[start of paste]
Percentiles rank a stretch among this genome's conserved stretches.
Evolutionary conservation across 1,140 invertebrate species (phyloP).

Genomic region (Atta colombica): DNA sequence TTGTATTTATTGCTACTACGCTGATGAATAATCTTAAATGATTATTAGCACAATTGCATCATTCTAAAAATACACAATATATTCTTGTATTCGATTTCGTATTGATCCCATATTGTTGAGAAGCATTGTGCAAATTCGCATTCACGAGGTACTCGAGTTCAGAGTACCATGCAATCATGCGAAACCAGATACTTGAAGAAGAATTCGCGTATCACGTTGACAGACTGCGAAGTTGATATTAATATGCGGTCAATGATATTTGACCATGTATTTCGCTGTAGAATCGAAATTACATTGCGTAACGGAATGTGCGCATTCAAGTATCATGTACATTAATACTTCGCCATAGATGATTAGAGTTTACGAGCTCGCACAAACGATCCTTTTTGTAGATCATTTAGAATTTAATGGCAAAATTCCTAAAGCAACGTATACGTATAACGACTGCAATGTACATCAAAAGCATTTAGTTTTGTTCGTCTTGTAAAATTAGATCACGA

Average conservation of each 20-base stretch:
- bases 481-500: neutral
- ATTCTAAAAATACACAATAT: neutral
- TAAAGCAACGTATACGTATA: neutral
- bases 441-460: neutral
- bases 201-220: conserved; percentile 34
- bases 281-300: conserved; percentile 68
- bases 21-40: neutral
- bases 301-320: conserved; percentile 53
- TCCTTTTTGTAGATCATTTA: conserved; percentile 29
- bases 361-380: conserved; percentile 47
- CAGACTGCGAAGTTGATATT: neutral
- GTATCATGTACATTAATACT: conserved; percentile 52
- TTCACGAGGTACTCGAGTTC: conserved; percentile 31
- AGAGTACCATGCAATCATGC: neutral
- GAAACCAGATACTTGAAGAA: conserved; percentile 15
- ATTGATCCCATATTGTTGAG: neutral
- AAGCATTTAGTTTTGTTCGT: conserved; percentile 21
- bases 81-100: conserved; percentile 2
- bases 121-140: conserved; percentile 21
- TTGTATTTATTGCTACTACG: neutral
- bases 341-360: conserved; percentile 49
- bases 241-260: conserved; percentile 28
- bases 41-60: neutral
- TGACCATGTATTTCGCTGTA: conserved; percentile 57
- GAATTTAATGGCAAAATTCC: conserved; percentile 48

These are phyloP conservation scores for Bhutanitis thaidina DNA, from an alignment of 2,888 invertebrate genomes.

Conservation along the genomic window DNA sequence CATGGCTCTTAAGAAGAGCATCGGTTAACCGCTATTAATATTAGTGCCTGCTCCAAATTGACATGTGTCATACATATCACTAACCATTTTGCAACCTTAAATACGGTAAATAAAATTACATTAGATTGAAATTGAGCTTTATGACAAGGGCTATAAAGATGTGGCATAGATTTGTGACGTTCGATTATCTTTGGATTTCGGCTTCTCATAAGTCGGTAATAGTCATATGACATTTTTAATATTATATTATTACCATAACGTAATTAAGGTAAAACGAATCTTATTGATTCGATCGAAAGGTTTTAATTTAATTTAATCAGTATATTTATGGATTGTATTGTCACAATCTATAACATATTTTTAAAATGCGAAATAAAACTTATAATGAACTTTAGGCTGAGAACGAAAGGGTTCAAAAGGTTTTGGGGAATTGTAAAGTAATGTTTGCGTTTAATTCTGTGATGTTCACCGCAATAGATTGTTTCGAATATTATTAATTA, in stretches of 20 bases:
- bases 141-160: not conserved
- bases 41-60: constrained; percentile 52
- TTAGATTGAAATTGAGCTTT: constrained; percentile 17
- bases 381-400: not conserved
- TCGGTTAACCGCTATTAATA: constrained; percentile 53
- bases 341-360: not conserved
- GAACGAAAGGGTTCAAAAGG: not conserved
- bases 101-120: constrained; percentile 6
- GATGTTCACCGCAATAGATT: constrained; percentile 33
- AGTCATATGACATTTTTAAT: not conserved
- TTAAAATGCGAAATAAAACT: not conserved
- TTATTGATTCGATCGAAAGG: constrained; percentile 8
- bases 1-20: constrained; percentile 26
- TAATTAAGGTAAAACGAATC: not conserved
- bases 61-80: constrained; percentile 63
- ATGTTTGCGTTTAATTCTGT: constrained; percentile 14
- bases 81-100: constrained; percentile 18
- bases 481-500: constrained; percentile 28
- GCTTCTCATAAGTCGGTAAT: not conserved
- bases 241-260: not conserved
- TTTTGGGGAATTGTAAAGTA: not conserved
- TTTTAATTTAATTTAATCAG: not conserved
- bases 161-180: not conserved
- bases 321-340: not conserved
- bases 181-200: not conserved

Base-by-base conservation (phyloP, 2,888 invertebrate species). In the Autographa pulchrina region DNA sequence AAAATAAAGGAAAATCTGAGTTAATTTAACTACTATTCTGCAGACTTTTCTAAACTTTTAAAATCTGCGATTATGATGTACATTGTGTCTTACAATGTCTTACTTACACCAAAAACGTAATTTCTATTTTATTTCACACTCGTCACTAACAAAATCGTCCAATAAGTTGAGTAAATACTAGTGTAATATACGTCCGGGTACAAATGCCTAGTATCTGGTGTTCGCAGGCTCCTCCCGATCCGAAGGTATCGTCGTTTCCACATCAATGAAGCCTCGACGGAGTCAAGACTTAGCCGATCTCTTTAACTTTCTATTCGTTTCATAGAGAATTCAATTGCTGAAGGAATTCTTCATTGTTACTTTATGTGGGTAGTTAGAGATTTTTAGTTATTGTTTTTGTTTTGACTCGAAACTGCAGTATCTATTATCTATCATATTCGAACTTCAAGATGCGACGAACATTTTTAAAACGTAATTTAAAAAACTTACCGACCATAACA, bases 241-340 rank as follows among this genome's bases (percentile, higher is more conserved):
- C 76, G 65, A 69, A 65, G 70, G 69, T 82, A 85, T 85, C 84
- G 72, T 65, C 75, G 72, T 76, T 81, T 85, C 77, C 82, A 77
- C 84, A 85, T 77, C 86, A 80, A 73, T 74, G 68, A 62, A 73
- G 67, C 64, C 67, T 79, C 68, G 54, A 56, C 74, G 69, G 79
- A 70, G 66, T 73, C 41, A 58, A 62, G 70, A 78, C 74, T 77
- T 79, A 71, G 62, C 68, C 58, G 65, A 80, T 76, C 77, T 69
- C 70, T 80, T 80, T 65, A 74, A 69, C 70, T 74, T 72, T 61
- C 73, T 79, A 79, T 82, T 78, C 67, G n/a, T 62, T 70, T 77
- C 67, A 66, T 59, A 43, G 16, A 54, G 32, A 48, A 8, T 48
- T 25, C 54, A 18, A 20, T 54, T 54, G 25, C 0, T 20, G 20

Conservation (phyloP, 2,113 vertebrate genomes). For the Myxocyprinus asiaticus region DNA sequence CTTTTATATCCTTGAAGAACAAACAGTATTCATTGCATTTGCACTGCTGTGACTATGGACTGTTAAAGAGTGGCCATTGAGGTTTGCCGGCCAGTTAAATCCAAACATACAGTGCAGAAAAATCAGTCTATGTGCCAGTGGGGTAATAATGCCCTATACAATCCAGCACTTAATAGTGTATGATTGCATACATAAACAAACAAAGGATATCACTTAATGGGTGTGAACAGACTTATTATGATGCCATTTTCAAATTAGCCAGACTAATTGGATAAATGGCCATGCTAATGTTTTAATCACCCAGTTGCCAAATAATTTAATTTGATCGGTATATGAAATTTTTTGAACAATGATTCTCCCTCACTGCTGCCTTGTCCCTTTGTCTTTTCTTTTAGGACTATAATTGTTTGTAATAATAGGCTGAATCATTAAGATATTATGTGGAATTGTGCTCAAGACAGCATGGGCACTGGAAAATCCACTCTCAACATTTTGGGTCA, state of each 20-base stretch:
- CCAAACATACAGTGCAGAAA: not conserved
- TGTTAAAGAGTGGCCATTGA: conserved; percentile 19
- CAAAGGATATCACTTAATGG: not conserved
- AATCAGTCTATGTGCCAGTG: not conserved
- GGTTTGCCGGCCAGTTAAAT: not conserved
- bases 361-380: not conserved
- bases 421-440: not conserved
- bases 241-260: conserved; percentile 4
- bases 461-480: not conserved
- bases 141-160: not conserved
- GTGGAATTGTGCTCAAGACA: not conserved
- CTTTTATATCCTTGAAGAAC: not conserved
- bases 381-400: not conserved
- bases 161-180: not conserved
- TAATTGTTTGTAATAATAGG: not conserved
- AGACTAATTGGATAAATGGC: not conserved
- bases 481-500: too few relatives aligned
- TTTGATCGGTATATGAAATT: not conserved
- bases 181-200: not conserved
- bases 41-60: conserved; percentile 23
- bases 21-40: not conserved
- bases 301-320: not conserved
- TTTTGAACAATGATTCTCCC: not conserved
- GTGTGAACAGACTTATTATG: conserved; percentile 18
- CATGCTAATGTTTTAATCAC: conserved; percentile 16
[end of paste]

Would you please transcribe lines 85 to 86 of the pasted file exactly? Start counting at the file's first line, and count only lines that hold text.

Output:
- bases 481-500: too few relatives aligned
- TTTGATCGGTATATGAAATT: not conserved